Sunday, December 14, 2008

Twitter, APIs, and becoming lax on security

Recently I was testing out various iPhone apps for accessing Twitter, instead of simply going through the web browser on the iPhone. I finally settled on Twitterfon. I downloaded it directly for the iPhone from the iPhone app store.

After using it for a while it started inexplicably crashing. I tweeted about my issue, and then noticed a Twitterer with the handle twitterfon started following me. When I checked out their profile, they appeared to represent Twitterfon and had a link to post explaining a way to fix the crashing while waiting for Apple to approve their software update for the App store. The solution included providing your Twitter log-in. Now, here's the thing: Twitterfon is apparently created by Naan Studio, but I didn't know that. So, when I saw a page on some site based on a domain with which I was unfamiliar, and asking for my log-in info...I got suspicious. I did not provide my info and decided to wait for the update to be made available via the App store. (All this took place on my iPhone of course, so perhaps if I'd been on my laptop withe a larger screen and faster connection I would have explored more, but I didn't.)

I don't know quite why someone would do it, but it wasn't hard for me to imagine that someone could see the tweeting about Twitterfon issues, and create both the page to collect people's twitter log-in info and the Twitterfon Twitter handle and collect away.

I was reminded of this after reading this TechCrunch article on a new Twitter service, offered by someone TC proprietor Mike Arrington finds suspect.

The kicker is the final paragraph:
None of this matters that much for users. Except that they must type their Twitter credentials directly into Twitblog to test the service. That’s iffy at the best of times. But when a service is run by someone who’s shown questionable ethical behavior in the past, it’s a non-starter. The service also lacks terms of use and a privacy policy, so users won’t know how their private information may be used, sold or exploited.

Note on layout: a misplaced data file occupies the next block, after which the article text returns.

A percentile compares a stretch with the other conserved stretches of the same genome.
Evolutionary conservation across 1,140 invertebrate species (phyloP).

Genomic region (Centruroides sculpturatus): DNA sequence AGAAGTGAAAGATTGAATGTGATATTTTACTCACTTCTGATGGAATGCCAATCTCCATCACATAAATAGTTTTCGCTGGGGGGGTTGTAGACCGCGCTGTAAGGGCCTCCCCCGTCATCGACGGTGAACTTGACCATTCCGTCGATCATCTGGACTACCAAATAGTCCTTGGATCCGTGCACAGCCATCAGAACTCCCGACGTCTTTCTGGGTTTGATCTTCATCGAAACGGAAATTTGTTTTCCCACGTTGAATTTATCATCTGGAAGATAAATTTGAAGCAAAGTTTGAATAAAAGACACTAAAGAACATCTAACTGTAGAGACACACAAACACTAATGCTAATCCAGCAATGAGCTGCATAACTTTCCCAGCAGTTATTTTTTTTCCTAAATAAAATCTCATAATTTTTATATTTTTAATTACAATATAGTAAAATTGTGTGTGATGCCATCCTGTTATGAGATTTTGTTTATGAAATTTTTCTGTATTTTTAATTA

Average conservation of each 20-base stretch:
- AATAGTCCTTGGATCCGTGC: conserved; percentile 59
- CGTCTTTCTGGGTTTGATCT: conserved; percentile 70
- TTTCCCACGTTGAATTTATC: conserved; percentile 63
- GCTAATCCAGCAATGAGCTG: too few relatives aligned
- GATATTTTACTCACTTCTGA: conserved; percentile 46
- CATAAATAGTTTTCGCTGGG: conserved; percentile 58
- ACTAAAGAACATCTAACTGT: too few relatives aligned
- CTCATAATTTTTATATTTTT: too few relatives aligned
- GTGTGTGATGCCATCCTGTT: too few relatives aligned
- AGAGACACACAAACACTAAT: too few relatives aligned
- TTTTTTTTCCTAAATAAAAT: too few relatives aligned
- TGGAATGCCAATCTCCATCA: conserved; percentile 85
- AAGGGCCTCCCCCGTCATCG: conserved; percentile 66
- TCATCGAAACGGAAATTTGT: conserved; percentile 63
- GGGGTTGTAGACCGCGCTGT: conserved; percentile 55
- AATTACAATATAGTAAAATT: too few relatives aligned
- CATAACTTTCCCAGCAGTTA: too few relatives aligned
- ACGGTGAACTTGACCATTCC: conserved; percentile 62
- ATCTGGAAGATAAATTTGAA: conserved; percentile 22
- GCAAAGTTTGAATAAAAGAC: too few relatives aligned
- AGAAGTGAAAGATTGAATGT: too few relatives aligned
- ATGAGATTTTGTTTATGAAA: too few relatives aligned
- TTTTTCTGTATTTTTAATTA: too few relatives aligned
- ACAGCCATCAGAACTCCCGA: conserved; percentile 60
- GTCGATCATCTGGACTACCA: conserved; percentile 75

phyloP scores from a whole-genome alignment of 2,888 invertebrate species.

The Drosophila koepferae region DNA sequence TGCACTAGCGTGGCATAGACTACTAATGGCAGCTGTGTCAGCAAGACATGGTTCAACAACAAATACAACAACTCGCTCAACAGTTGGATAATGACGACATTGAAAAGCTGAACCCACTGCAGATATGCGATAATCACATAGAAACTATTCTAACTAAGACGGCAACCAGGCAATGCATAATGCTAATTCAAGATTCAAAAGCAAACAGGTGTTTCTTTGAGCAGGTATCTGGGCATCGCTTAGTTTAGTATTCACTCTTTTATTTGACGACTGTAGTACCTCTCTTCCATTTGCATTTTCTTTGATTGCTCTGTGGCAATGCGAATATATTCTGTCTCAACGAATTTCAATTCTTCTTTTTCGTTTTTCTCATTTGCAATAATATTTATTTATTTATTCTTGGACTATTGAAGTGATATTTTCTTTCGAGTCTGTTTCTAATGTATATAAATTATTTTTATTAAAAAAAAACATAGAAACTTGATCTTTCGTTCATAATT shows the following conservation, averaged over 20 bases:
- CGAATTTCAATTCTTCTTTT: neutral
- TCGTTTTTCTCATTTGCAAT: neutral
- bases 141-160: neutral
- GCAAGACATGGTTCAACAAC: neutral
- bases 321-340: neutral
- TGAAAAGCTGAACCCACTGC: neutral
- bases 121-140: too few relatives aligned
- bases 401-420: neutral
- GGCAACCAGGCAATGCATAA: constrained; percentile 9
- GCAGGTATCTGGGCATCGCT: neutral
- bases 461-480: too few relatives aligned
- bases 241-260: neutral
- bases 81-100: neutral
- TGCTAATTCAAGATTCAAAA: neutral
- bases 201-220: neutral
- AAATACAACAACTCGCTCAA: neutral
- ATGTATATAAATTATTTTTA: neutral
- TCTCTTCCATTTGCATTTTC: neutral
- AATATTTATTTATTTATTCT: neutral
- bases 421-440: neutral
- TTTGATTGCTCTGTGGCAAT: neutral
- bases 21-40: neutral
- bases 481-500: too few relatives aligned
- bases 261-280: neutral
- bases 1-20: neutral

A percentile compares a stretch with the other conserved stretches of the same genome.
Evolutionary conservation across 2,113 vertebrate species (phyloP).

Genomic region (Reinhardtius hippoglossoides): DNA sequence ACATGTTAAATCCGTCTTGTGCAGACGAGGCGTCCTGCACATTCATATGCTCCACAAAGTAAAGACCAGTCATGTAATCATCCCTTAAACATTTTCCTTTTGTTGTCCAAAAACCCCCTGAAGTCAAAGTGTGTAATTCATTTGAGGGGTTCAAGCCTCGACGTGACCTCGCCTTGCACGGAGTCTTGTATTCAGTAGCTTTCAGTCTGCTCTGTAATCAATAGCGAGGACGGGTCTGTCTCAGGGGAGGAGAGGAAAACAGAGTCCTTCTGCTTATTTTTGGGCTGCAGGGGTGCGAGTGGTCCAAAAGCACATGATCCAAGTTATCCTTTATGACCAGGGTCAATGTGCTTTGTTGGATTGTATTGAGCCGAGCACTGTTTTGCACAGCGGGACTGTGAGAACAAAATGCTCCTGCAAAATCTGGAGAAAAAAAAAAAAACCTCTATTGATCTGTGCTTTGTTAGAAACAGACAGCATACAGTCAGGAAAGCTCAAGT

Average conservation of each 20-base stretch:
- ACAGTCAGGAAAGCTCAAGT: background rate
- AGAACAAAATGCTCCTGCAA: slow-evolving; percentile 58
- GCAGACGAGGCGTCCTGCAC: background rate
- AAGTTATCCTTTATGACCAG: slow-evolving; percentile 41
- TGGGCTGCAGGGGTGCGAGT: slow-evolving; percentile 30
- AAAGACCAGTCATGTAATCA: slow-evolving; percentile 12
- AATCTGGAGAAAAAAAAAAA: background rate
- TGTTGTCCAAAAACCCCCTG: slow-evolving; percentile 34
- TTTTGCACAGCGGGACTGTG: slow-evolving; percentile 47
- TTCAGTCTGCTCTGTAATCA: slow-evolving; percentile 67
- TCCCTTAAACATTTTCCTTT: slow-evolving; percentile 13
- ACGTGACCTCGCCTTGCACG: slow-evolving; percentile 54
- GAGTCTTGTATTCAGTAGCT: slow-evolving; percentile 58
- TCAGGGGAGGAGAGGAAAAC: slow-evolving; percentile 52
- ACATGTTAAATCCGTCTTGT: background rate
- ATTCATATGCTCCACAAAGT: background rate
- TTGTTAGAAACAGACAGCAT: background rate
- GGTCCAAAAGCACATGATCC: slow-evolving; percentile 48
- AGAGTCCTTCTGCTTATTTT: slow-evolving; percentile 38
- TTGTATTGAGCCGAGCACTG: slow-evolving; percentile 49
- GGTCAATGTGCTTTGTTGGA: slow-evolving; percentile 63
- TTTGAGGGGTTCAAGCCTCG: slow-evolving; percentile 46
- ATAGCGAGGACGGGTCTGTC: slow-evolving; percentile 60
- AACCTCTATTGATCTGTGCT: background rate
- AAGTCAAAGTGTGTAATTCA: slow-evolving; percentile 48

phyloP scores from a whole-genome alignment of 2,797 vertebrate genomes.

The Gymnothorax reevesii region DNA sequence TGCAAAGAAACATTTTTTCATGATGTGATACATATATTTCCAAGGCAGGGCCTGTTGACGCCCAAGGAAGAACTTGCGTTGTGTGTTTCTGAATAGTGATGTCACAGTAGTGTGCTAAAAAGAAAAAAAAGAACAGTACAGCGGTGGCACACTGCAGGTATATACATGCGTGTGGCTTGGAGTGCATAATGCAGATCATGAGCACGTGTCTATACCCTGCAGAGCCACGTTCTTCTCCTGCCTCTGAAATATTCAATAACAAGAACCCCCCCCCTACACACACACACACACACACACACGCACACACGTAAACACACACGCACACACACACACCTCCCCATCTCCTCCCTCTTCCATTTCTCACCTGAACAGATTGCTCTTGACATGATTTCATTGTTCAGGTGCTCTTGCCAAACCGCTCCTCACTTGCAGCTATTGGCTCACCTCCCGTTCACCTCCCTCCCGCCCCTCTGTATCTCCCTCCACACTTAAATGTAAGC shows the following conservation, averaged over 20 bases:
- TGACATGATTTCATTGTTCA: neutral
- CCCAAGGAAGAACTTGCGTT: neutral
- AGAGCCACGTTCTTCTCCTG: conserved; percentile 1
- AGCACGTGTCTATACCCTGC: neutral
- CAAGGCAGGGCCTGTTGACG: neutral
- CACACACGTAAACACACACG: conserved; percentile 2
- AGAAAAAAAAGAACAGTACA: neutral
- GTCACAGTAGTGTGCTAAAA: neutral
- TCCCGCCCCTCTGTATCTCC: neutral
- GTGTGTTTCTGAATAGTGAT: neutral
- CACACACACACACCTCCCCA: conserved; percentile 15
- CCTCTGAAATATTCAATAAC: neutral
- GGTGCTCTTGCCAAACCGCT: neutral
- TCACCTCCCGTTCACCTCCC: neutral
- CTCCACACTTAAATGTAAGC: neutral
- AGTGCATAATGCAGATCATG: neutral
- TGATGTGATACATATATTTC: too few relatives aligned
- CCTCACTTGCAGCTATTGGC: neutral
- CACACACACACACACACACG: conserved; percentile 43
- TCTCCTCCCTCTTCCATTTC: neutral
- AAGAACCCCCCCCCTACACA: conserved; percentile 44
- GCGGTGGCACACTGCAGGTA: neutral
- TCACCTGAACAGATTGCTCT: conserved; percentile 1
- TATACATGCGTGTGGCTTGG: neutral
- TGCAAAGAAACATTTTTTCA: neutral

No "terms of use and a privacy policy"????

I now a lot of us don't read those things carefully, if at all. Usually it's on sites where you need to register to use that create an account, including your email address, and hope and pray it doesn't end up generating loads of spam or something else like that.

But I do think it's something we ought to be especially careful about when giving up private information like log-in information to a different, entirely unconnected service! Services like Twitter and Facebook have created an environment where third parties are gaining access to our log-in info. Facebook seems more secure, because it all happens within the Facebook universe, and because there is the assumption that Facebook has some authority over third party apps that are written for their site.

Not so with the various apps making use of our Twitter log-in info.

I realize it's a bit ironic that I handed over my log-in info to the Twitterfon app to begin with, but again: accessing it via the iPhone App Store gave it credibility.

How do you decide when or whether to share such info? Do you read terms of service and privacy policies? Do you notice when they aren't there? Are you getting cavalier about your log-in identities?

Most important of all: Are you one of those people who mindlessly lets Facebook apps send themselves to your entire friend community, rather than skipping that step? 'Cause you shouldn't be.

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